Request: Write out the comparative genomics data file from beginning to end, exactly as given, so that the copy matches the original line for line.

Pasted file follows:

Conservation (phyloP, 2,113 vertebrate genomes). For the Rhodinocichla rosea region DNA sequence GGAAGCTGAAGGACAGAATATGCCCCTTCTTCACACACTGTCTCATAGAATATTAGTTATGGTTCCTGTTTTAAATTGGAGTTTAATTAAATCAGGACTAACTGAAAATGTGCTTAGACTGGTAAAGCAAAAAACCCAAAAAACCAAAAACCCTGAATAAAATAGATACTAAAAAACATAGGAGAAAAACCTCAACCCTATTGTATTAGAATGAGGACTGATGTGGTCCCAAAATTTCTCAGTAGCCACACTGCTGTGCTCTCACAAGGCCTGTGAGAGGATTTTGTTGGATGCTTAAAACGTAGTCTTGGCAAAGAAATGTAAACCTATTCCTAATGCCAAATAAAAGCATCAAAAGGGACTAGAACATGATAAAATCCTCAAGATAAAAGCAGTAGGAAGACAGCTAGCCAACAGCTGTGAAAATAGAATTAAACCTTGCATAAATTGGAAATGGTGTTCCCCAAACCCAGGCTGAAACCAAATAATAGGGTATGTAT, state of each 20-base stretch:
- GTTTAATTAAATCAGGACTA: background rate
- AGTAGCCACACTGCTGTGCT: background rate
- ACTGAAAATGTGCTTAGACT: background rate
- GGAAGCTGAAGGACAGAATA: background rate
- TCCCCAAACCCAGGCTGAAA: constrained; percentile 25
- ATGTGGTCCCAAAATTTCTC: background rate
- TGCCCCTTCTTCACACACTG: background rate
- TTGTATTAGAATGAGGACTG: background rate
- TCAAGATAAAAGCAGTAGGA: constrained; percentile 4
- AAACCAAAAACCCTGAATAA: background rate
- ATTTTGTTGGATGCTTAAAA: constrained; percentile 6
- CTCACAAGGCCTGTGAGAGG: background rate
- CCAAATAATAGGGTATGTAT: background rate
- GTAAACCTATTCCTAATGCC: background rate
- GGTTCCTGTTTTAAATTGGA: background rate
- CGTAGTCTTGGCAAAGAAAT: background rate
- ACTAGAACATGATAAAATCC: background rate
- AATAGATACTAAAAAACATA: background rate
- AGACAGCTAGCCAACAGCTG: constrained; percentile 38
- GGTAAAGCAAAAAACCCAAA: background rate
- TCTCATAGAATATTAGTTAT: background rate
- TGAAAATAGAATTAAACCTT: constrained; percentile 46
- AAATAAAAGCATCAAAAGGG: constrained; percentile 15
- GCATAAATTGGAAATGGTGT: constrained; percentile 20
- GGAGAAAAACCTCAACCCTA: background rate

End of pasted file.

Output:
Conservation (phyloP, 2,113 vertebrate genomes). For the Rhodinocichla rosea region DNA sequence GGAAGCTGAAGGACAGAATATGCCCCTTCTTCACACACTGTCTCATAGAATATTAGTTATGGTTCCTGTTTTAAATTGGAGTTTAATTAAATCAGGACTAACTGAAAATGTGCTTAGACTGGTAAAGCAAAAAACCCAAAAAACCAAAAACCCTGAATAAAATAGATACTAAAAAACATAGGAGAAAAACCTCAACCCTATTGTATTAGAATGAGGACTGATGTGGTCCCAAAATTTCTCAGTAGCCACACTGCTGTGCTCTCACAAGGCCTGTGAGAGGATTTTGTTGGATGCTTAAAACGTAGTCTTGGCAAAGAAATGTAAACCTATTCCTAATGCCAAATAAAAGCATCAAAAGGGACTAGAACATGATAAAATCCTCAAGATAAAAGCAGTAGGAAGACAGCTAGCCAACAGCTGTGAAAATAGAATTAAACCTTGCATAAATTGGAAATGGTGTTCCCCAAACCCAGGCTGAAACCAAATAATAGGGTATGTAT, state of each 20-base stretch:
- GTTTAATTAAATCAGGACTA: background rate
- AGTAGCCACACTGCTGTGCT: background rate
- ACTGAAAATGTGCTTAGACT: background rate
- GGAAGCTGAAGGACAGAATA: background rate
- TCCCCAAACCCAGGCTGAAA: constrained; percentile 25
- ATGTGGTCCCAAAATTTCTC: background rate
- TGCCCCTTCTTCACACACTG: background rate
- TTGTATTAGAATGAGGACTG: background rate
- TCAAGATAAAAGCAGTAGGA: constrained; percentile 4
- AAACCAAAAACCCTGAATAA: background rate
- ATTTTGTTGGATGCTTAAAA: constrained; percentile 6
- CTCACAAGGCCTGTGAGAGG: background rate
- CCAAATAATAGGGTATGTAT: background rate
- GTAAACCTATTCCTAATGCC: background rate
- GGTTCCTGTTTTAAATTGGA: background rate
- CGTAGTCTTGGCAAAGAAAT: background rate
- ACTAGAACATGATAAAATCC: background rate
- AATAGATACTAAAAAACATA: background rate
- AGACAGCTAGCCAACAGCTG: constrained; percentile 38
- GGTAAAGCAAAAAACCCAAA: background rate
- TCTCATAGAATATTAGTTAT: background rate
- TGAAAATAGAATTAAACCTT: constrained; percentile 46
- AAATAAAAGCATCAAAAGGG: constrained; percentile 15
- GCATAAATTGGAAATGGTGT: constrained; percentile 20
- GGAGAAAAACCTCAACCCTA: background rate